Friday, April 25, 2008

What Doesn't Kill You, Only Makes You Stronger

As a runner, I've learned to hold my breath when a stinky situation arises, typically prompted by ignorant smokers who blow smoke directly into your nasal passages, toxic bus fumes, and the occasional jackass with pit stains down to his ankles that insists on running at 9.9 on the treadmill beside you.

There are worse dilemmas of the odoriferous type, however, as I crudely discovered the other day. I'd just returned from a jog, all hot and sweaty and not in the mood to be bothered with. As I impatiently waited for the slow elevator to reach floor one, I grabbed my mail which consisted of the worthless monthly magazine from the gym. Lo and behold, when the elevator doors finally opened, Elmer Fudd and his overweight dachshund exited, shuffling at the pace of a death row inmate.

Elmer Fudd moved in about a month ago, earning the title of "creepiest old man" in my apartment building, successfully edging out the googly-eyed, unemployed guy with the junkyard car. My building is essentially a dorm for spoiled kids whose parents pay their rent and young, single working professionals taking advantage of the subsidized housing. If you're an old resident, you're probably a weirdo and inevitably, stick out like a sore thumb. Elmer Fudd is middle-aged, short and stocky, and stares you down like nobody's business. He looks like a world class pervert. It would be within reason to assume he uses his weiner dog for more than a friendly game of tug-o-war.

Had I not been so eager to jump into a cold shower, I may have noticed the foul odor before the elevator doors closed, sentencing me to the gas chamber. Never have I been subjected to anything so vile in my life. To say it was "rotten" would be an understatement. How it is humanly possible (not to mention NORMAL) to emit that much gas in the time it takes an elevator to descend two floors, I shall never know. Was it the dog? I can't rule it out completely. But I'm convinced otherwise.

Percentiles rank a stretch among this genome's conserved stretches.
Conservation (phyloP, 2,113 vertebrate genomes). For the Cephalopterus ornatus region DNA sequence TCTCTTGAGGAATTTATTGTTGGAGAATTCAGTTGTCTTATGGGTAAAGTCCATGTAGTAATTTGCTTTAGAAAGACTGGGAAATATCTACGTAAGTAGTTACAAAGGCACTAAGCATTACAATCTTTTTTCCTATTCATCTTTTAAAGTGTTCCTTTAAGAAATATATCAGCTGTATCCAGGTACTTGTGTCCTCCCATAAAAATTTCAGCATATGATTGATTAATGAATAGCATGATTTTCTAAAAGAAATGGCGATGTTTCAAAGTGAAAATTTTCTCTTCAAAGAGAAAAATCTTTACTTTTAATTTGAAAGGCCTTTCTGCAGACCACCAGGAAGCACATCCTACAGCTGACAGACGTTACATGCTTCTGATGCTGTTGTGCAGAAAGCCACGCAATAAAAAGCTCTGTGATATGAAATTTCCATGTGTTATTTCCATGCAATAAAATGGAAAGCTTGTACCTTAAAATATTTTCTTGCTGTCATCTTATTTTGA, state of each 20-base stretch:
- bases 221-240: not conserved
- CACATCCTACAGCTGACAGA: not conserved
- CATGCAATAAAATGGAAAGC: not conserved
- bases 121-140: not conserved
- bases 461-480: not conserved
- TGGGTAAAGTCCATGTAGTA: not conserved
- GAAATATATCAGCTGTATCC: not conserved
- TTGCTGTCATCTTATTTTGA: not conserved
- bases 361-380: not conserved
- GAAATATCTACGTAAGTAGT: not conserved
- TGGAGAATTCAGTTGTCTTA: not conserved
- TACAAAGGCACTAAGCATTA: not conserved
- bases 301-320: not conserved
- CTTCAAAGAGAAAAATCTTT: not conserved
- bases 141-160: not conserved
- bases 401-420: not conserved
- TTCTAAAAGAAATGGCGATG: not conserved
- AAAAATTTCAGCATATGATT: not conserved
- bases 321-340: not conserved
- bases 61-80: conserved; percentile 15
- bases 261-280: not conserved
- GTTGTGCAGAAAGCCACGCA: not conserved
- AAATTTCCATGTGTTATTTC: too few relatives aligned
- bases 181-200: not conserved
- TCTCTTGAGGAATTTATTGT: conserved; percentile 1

Now I've passed out many places before -- cab rides, bar stools, random stranger's beds, but an elevator would be a first. In my head, I began composing goodbye letters to family and friends. Near the brink of defeat, I flipped open my Lifetime Experience magazine (at least it's good for one thing) to an article explaining how unwashed cucumbers only last for a week in your refrigerator before spoiling (good to know). I then took a deep breath, filling my lungs with the clean smell of fresh print. How relieved I was to inhale air that didn't reek like ass, you'll never know. I kept my nose buried in the magazine until the doors opened and I was no longer held prisoner against my will.

1 comment:

MD said...

ha!! At least no one was waiting to get in when you got out! Stinky runner!